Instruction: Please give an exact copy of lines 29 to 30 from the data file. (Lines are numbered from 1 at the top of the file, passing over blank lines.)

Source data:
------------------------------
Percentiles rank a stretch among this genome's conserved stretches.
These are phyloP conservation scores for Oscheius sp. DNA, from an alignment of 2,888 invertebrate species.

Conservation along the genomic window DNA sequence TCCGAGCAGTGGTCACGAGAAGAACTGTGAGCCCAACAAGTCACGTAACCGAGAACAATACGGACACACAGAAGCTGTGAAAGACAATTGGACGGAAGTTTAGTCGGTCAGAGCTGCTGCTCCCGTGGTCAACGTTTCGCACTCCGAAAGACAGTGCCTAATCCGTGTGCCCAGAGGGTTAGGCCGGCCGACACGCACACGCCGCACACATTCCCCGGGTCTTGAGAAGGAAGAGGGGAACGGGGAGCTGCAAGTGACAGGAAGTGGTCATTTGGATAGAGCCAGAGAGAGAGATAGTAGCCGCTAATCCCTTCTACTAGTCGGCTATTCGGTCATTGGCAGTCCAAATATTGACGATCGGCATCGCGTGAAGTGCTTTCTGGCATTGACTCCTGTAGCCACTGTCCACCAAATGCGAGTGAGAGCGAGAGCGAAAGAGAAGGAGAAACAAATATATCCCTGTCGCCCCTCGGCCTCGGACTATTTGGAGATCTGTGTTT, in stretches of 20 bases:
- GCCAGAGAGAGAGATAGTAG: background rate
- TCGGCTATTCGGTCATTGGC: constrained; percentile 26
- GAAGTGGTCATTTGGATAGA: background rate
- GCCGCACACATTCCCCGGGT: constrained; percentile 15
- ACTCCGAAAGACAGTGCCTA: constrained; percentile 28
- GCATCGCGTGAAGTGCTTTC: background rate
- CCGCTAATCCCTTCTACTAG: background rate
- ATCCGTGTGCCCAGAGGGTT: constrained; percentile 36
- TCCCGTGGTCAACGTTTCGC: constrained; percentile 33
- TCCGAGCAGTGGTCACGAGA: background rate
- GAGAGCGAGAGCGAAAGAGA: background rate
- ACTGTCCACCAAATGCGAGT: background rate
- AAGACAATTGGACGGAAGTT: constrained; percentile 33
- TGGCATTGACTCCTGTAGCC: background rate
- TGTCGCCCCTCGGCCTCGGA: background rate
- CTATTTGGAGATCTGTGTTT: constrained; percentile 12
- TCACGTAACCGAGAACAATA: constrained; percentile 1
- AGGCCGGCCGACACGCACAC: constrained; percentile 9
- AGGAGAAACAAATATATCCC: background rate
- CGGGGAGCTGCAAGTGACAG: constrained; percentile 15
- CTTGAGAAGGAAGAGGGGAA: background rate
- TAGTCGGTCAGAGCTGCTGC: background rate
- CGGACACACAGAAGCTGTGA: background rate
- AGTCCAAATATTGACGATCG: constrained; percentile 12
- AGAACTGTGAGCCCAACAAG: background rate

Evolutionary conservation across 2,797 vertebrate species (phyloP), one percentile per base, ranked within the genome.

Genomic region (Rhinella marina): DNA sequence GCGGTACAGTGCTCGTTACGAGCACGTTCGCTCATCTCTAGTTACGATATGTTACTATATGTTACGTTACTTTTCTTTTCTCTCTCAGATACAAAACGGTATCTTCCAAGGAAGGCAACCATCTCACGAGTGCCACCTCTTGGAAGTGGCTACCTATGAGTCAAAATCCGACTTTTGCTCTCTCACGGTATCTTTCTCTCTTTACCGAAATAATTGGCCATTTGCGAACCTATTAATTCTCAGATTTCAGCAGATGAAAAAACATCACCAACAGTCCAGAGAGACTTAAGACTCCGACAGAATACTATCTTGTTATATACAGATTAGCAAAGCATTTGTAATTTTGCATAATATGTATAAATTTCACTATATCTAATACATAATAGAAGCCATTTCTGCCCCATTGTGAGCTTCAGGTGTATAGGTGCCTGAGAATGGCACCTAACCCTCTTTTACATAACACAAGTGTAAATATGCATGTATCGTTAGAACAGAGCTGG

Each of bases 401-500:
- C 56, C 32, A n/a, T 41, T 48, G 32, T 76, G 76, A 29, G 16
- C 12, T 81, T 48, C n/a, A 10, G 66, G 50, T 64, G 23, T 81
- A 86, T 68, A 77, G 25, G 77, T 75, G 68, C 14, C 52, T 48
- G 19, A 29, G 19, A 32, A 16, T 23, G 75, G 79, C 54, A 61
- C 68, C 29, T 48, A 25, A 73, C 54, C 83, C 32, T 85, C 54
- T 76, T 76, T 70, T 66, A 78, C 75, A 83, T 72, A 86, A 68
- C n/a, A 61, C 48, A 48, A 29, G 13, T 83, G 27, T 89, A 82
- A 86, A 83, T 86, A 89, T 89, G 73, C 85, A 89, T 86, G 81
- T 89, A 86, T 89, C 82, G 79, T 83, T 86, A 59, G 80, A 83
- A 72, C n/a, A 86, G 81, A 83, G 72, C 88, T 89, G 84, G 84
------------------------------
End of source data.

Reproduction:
Evolutionary conservation across 2,797 vertebrate species (phyloP), one percentile per base, ranked within the genome.

Genomic region (Rhinella marina): DNA sequence GCGGTACAGTGCTCGTTACGAGCACGTTCGCTCATCTCTAGTTACGATATGTTACTATATGTTACGTTACTTTTCTTTTCTCTCTCAGATACAAAACGGTATCTTCCAAGGAAGGCAACCATCTCACGAGTGCCACCTCTTGGAAGTGGCTACCTATGAGTCAAAATCCGACTTTTGCTCTCTCACGGTATCTTTCTCTCTTTACCGAAATAATTGGCCATTTGCGAACCTATTAATTCTCAGATTTCAGCAGATGAAAAAACATCACCAACAGTCCAGAGAGACTTAAGACTCCGACAGAATACTATCTTGTTATATACAGATTAGCAAAGCATTTGTAATTTTGCATAATATGTATAAATTTCACTATATCTAATACATAATAGAAGCCATTTCTGCCCCATTGTGAGCTTCAGGTGTATAGGTGCCTGAGAATGGCACCTAACCCTCTTTTACATAACACAAGTGTAAATATGCATGTATCGTTAGAACAGAGCTGG